Archive for Monday, May 26, 1997


May 26, 1997


Before you purchase that new home, a home inspection can let you know what needs repair.

Terri Lintecum sold her home in Lawrence last August and has been actively seeking its replacement ever since. She finally found it at 915 Ala.

But before Lintecum closes on the deal, she requests two home inspections, a mechanical and termite inspection.

"This home is just what I've been looking for," she said. "I hope it turns out OK."

Alan Miller, sales executive for Re/MAX Professionals, said there's a standard form for home buyers, and they choose the inspector. The form includes an amount the buyer agrees to pay toward any repairs the seller makes.

"This could be $25, $75 or $100, and it's done to encourage the buyers to focus only on safety issue repairs," Miller said.

Miller said home inspections have become a standard procedure for existing homes. Buyers need to remember inspections are not a guarantee, but they do provide helpful information on the condition of the home at that given time.

Larry Midyett, owner/broker with Century 21, has been selling real estate in Lawrence for 33 years. He said many buyers rely too much on what the inspector says.

"It protects the buyer somewhat," he said. "But an inspector can do nothing more than observe just as the buyer can."

Midyett said there will always be hidden items the inspector can't see.

"They can't tear the house up to see what's behind the walls," he notes.

An additional safety measure for buyers is the homeowners warranty policy offered by area real estate companies. Cost is $385 for a one-year policy, which covers all the mechanical systems, wiring and plumbing, with no deductible.

"At least it enables the buyer to get their feet back on the ground and save a little money after investing in a home," Midyett said.

The inspection

Jeff Clark, of Clark Inspection Service, has been inspecting homes full time in the Lawrence area for three years. Lintecum contacted Clark to inspect her potential new home.

Clark started with the exterior of the home, built in the early 1900s. Lintecum, Miller, the selling agent and Becky Mondi, the listing agent for Re/MAX, walked along to hear Clark's report.

Armed with gas and carbon monoxide detectors, a moisture meter, voltage sniffer and a three-prong outlet tester, Clark moved through each level of the home, from roof to basement, recording his findings throughout.

"You may need to replace parts of the roof to prevent possible water leakage later on," Clark told Lintecum.

He pointed out where asbestos shingles appeared serviceable, where paint was needed, and where the routing of a few downspouts would help prevent water damage in the basement.

"I'm not here to put a guarantee on things but make them aware of what's there and what isn't and what's working," Clark said.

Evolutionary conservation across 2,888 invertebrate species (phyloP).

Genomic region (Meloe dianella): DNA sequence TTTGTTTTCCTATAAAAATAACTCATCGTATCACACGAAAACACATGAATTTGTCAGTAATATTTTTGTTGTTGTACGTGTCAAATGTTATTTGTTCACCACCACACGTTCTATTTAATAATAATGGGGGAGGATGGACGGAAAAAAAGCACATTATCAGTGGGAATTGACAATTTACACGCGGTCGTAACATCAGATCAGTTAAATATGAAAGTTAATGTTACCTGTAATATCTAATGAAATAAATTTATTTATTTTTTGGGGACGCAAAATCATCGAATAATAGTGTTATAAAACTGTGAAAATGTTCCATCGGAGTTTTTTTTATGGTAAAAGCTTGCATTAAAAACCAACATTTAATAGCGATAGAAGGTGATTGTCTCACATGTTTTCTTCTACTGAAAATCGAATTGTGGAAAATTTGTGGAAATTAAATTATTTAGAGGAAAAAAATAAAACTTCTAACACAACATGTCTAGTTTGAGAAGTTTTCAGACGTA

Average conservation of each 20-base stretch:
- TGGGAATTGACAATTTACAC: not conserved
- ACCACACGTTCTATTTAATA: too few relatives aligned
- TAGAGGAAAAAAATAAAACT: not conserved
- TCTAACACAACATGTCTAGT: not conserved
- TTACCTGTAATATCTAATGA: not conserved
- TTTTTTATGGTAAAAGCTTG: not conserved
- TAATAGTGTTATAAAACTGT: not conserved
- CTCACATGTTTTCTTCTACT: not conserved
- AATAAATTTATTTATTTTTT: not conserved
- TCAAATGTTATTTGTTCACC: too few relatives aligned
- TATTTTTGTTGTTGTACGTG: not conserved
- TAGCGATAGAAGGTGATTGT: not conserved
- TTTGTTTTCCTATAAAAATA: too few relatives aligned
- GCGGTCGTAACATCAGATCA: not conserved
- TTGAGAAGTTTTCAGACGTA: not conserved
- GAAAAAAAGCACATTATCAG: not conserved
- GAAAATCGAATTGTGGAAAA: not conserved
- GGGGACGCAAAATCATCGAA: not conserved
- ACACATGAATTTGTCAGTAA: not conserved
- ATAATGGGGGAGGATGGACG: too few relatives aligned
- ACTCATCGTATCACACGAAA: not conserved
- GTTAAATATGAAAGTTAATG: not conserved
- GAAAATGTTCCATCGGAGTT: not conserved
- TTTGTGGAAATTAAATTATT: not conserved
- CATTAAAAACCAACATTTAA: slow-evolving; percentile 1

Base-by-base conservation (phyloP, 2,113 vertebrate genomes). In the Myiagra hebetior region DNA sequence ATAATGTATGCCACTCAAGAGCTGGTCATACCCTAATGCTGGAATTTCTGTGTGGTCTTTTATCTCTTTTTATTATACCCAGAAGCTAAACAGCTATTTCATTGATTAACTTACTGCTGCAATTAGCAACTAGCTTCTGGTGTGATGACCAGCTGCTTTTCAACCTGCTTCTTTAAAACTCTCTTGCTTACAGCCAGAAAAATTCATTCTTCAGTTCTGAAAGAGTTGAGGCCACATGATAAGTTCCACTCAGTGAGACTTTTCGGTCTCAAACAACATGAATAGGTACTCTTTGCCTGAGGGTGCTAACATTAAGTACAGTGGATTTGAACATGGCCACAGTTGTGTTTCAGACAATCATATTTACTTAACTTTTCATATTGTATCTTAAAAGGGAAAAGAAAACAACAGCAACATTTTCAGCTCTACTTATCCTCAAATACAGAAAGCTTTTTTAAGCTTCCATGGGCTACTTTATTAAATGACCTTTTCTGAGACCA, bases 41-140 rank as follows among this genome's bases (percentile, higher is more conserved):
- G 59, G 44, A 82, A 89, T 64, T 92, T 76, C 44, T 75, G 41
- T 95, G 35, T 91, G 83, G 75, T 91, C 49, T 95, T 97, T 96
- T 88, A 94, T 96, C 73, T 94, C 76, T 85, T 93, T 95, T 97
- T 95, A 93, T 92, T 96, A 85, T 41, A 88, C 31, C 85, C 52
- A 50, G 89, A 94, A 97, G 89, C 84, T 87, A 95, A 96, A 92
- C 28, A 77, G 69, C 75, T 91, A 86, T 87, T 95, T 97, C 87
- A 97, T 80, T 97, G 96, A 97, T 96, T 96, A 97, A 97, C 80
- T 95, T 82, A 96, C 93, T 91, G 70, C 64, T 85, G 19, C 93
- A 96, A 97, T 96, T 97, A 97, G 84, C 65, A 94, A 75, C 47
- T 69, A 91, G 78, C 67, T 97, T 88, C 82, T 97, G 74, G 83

Home inspections cost between $185 and $275 in the Lawrence area and are most often paid for by the buyer. The price can vary according to the size, age and style of the home.

Debbie Liddel, of Advanced Termite Management, also inspected the Alabama Street home for termites and gave it a clean bill of health.

"Most lenders will not loan money without a termite check unless the home is new and was treated when it was built," Liddel said.

While termite inspections are required by all lenders, mechanical inspections are not.

Susie Deeken, a retail lending loan officer from Mercantile Bank, said the bank follows the contract requirements from the sale of the home.

"A termite inspection must be done," she said. "But if a buyer signs a form stating they are taking the home as is and recognize the problems, we don't require the mechanical."

Deeken said most home sale contracts, however, are contingent on both inspections.

A busy season

Spring is the busiest time for home sales, and Clark said he's been working seven days a week since March, inspecting homes.

"It's funny because last year it took off Jan. 1 and was steady the entire year," he said. "This year started out slow and then exploded."

Some homes he's called to inspect were homes he had inspected within the last two years.

"I did a home in Baldwin three times within the last two years," he said. "But you have to do the complete inspection again because you never know if something has changed."

End result

Clark's inspection report was presented the following day to Lintecum and the seller. At this point, any repair and replacement problems are then negotiated between the buyer and the seller.

"It's an interesting procedure, and I guess I'll have some work to do," Lintecum said.

Clark also gives his client a check list for home maintenance. From the foundation to the electrical system, the check list helps homeowners keep track of what they should be looking for and the time of year it's most important to be checked.

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